If You're Not Buying What You're Selling, You're in Big Trouble A fitness goods store decision to close on Black Friday shows how committed it is to its own mission. This is great business.
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Outdoor and fitness goods retail chain REI recently made an announcement that it would be closing stores on Black Friday. You should do the same.
I'm not talking about closing your store. What I'm referring to is believing so strongly in what you do that you actually live it. While many believe that REI closing all 76 of its stores on Black Friday may be a lost revenue opportunity, I would say that REI's #OptOutside initiative shows the world how fearlessly unapologetic and authentic the company is. This move will create new customers, cement more intense loyalty among existing customers and just may spark a crusade to reel in some of the insanity that is Black Friday shopping.
This all begs the question: Do you practice what you preach? The other day a colleague asked me, "What is the single greatest business development tool you use?" My answer was much like what REI is doing on Black Friday -- it's practicing what I preach. I'm a coach, but every month I scratch a fairly sizable check to someone who coaches me.
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Do you believe strongly enough in what you're selling that you buy it yourself? Do your people?
If not, you're in bigger trouble than you think. You're not emotionally and personally invested in the very thing you claim is valuable to the marketplace.
Owning it yourself first vs. simply trying to sell it to someone is the difference between lip service and putting your money where your mouth is. The former is disingenuous and incongruent. Your prospects can sense that. When you are invested, people see that you're making a physical, emotional and financial commitment that is heartfelt. What you do and what you say are congruent.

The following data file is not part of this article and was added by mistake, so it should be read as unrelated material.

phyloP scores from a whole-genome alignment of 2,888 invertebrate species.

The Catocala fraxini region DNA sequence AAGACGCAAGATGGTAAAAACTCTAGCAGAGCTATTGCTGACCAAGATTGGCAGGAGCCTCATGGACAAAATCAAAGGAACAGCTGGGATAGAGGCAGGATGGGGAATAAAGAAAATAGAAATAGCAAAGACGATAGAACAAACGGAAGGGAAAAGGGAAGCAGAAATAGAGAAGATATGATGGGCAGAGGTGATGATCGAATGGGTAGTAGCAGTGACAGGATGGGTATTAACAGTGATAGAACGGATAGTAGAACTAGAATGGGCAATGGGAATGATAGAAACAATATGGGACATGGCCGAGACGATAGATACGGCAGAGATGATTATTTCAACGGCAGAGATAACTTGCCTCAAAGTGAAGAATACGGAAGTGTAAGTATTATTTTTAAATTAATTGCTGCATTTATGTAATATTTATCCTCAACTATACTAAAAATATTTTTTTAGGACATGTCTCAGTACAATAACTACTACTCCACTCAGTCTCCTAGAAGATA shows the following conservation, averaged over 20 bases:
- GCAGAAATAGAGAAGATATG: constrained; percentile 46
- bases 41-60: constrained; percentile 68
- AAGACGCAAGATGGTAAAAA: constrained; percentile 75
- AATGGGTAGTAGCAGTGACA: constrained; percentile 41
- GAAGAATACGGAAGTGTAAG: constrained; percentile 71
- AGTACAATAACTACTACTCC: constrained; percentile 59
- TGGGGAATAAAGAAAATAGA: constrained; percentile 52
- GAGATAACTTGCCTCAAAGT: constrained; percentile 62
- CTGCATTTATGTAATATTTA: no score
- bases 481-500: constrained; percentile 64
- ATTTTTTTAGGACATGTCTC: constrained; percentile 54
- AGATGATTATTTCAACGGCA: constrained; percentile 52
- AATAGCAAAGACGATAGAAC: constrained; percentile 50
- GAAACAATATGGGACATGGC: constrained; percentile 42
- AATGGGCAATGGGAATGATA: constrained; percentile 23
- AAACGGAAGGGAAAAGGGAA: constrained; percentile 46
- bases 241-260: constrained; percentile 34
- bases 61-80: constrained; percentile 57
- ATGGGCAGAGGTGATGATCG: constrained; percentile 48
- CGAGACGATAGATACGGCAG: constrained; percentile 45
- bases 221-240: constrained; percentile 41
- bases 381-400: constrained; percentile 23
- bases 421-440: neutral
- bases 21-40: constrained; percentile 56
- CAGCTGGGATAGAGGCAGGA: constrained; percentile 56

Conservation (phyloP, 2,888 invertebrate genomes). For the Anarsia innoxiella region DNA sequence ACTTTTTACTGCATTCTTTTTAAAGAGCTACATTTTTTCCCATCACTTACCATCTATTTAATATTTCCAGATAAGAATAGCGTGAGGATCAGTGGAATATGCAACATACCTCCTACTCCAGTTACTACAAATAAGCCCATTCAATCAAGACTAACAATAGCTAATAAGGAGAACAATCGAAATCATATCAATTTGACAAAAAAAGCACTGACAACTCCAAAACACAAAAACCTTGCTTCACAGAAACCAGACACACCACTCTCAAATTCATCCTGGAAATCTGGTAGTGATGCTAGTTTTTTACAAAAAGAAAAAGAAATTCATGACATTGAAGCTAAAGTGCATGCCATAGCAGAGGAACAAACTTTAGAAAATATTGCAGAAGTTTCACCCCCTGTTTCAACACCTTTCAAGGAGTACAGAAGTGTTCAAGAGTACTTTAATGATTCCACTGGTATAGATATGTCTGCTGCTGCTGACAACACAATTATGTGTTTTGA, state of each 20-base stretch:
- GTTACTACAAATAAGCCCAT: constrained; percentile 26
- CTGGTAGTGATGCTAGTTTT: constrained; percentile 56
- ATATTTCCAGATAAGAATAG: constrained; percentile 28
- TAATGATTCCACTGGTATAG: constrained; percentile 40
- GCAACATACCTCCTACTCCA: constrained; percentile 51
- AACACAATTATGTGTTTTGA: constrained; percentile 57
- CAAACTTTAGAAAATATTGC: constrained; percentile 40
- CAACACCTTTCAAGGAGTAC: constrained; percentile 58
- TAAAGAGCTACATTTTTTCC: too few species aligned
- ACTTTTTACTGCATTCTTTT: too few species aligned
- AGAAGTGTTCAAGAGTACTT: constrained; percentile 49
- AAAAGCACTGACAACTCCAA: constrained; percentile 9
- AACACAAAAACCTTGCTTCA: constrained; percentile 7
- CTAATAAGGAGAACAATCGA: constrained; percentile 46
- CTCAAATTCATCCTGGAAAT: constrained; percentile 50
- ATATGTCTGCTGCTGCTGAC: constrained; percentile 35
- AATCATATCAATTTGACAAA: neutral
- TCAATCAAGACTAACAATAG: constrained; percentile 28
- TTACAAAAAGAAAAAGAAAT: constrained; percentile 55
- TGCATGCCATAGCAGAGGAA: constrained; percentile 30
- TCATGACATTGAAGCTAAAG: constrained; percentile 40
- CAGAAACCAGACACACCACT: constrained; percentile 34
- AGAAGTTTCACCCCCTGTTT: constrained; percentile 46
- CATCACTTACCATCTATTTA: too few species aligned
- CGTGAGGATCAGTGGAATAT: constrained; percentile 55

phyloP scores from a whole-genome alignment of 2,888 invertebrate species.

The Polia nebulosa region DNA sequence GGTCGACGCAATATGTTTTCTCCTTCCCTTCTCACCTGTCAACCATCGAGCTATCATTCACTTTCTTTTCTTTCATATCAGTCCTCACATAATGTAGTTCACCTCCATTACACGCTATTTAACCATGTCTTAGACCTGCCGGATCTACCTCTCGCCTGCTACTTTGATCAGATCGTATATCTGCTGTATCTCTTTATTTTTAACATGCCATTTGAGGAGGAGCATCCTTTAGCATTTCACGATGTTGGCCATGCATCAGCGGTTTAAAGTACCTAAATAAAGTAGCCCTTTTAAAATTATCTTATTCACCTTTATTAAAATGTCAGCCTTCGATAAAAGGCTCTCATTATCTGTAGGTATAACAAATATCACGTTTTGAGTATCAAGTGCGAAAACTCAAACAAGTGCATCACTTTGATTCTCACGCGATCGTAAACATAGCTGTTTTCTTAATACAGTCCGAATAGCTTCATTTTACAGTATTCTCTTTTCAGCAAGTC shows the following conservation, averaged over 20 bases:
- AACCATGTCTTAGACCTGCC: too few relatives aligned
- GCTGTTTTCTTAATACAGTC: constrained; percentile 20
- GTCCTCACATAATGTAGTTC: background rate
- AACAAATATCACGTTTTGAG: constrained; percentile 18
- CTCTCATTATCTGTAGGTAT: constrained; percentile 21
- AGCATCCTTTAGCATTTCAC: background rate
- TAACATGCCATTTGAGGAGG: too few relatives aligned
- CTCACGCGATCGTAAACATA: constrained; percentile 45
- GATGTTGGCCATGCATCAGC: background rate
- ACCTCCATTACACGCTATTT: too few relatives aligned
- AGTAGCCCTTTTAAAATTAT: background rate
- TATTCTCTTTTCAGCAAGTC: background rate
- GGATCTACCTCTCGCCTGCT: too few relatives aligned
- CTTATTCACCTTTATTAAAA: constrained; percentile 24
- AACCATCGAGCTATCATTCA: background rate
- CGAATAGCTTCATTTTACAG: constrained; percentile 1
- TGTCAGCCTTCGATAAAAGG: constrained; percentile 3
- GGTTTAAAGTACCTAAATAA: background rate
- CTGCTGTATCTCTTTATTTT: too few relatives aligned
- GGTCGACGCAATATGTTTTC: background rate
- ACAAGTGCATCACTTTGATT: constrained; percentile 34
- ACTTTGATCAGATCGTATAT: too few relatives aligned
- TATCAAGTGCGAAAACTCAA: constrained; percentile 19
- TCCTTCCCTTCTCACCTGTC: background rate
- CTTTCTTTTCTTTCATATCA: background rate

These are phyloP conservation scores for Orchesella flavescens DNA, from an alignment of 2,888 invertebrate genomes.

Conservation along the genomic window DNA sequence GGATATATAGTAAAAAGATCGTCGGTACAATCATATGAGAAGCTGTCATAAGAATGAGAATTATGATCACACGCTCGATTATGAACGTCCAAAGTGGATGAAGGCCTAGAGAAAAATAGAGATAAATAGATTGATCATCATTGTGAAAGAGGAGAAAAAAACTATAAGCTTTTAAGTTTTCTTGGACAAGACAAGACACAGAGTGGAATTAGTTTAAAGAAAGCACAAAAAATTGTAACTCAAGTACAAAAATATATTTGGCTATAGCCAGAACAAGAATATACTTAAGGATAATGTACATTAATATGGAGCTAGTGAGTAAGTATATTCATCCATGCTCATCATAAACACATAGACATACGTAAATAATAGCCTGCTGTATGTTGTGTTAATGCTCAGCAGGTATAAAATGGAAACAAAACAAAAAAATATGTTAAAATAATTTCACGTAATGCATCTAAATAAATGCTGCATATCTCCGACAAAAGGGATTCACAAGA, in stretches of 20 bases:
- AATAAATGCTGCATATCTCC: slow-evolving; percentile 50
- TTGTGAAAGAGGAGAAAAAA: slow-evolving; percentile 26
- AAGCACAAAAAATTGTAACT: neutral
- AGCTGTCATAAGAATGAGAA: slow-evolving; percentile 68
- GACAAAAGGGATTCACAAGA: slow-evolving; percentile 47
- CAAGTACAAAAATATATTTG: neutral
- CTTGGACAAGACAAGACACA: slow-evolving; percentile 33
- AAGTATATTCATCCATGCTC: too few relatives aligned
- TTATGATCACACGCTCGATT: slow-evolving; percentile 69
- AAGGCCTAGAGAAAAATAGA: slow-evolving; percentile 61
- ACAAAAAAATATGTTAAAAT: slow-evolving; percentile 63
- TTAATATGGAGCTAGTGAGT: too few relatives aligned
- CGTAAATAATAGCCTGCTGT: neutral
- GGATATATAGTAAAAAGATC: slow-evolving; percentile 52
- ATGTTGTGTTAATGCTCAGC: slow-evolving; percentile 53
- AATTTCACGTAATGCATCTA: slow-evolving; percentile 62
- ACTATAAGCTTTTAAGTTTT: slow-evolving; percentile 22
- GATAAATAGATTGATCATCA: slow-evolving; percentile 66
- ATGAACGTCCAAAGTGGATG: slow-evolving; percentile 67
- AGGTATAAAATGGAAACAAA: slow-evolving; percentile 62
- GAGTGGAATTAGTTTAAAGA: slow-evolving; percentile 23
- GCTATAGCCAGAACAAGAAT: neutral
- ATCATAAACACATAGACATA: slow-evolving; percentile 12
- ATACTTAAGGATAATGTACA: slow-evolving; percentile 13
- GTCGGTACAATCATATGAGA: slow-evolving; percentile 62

For a short period of time I was a consultant for a sporting goods manufacturer. It struggled to gain market share, and it was quickly apparent why. The manufacturer's sales reps didn't believe in the products and didn't use the products. It even hired a spokesperson to endorse the product, but she would only be photographed with the equipment for ads and wouldn't actually use the equipment in games. When I told its leadership not to enter into that endorsement relationship and they ignored me, I fired them as a client.
Contrast this with the massive success of Marucci Sports, who much like REI, lives its mission. Marucci has never paid a spokesperson -- each professional athlete who represents and endorses Marucci bats is actually an investor in the company and uses the bats in games. A bat is to a baseball player as a scalpel is to a surgeon. If you're not confident about the quality you can't effectively perform, much less represent the brand.
People don't buy from us based on our words. They decide based on our actions.
Maybe, like me, you're not selling a physical product. You still need to be invested, otherwise you will lose in the marketplace to those who are. When a prospective client tells me they are interviewing several coaches, I share with them who my coaches are and encourage them to ask the other professionals they're interviewing who their coach is. If the coach can't answer that, they don't believe in what they sell enough to buy it themselves.
Essentially, it would be a do-as-I-say-not-as-I-do relationship. Game over. I have yet to lose a prospective client based on this, which tells you something about the incongruence in my profession. I bet yours isn't all that different.
Do you believe in what you're selling enough to actually invest in it yourself first? If you're not willing to pay for it, how can you expect anyone else to value it?
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